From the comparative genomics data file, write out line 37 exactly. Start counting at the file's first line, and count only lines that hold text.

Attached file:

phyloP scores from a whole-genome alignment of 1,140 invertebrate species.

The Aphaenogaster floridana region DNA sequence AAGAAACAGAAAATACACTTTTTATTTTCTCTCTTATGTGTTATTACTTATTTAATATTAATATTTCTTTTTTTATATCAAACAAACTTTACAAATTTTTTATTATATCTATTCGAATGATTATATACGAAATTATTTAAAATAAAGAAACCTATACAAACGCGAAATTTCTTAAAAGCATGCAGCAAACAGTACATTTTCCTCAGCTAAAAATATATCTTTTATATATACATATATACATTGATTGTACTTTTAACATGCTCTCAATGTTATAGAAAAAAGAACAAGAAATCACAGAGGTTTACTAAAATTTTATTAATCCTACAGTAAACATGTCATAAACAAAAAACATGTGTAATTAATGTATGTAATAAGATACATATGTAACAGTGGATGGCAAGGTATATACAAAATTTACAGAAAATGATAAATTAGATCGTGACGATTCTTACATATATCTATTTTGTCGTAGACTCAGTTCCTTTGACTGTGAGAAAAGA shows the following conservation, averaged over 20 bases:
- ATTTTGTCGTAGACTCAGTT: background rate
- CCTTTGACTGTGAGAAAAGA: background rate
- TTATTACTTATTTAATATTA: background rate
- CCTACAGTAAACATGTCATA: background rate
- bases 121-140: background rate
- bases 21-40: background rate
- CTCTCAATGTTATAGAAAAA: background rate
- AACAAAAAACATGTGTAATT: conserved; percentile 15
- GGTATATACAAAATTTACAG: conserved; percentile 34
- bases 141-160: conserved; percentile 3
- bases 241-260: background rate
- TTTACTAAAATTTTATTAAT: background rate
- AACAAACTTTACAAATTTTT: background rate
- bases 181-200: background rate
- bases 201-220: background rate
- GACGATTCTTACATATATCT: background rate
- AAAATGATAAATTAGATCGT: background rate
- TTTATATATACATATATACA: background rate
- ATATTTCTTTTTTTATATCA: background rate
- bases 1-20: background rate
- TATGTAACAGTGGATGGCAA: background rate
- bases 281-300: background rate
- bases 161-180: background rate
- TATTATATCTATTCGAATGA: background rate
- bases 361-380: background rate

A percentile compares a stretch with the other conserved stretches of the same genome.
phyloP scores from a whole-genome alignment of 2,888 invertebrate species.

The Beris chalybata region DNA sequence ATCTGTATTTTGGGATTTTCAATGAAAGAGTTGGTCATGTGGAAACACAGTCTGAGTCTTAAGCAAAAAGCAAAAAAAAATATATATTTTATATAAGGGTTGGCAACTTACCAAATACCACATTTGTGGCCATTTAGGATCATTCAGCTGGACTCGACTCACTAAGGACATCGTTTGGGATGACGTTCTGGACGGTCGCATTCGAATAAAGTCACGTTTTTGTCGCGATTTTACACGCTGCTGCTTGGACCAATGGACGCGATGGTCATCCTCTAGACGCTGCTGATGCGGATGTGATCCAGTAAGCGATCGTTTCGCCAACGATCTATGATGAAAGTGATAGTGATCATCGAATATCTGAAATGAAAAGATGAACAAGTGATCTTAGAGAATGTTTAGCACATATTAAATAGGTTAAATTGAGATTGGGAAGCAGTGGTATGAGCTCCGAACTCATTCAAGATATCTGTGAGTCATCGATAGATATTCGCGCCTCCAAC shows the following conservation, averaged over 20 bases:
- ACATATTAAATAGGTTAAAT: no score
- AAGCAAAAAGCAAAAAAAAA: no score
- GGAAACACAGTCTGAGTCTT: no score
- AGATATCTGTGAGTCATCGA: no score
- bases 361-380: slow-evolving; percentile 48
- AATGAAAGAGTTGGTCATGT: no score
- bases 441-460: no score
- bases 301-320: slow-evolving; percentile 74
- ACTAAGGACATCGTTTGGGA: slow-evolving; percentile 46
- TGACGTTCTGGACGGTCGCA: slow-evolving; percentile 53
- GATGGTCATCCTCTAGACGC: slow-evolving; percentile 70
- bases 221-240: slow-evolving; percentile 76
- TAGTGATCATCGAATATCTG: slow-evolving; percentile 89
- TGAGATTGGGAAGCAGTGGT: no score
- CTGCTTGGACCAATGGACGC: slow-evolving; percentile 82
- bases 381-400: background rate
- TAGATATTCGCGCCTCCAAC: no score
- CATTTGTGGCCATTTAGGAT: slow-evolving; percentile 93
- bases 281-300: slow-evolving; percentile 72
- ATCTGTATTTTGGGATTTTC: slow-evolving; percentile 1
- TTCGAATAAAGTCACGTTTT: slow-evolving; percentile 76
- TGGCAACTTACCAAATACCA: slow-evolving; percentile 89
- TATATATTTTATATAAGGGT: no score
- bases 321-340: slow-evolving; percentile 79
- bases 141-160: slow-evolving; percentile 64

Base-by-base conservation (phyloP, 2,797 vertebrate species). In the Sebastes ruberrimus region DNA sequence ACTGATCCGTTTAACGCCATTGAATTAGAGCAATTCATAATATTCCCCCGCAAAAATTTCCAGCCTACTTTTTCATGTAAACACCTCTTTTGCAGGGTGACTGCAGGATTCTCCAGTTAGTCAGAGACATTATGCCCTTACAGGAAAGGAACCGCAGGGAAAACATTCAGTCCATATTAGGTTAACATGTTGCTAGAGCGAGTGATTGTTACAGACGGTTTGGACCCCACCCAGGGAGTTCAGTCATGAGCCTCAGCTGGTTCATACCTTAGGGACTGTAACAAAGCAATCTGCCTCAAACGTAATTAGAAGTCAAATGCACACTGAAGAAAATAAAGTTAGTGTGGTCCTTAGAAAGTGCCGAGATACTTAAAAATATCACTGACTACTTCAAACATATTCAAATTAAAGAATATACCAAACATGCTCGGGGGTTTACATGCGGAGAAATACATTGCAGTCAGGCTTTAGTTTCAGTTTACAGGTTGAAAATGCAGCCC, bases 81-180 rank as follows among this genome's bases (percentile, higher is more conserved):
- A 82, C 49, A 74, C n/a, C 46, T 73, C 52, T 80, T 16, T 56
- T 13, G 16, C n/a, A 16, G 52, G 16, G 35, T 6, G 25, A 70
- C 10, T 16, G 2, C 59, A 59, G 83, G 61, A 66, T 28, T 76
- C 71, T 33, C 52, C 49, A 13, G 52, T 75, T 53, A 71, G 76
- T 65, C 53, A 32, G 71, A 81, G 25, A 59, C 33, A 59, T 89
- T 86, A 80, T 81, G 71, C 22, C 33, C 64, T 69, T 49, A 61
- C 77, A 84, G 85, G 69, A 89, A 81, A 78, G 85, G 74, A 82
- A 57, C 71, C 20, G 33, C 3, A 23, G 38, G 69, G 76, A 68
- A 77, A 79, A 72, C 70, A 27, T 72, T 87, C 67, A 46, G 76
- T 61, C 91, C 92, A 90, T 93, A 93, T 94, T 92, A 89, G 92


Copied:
- bases 441-460: no score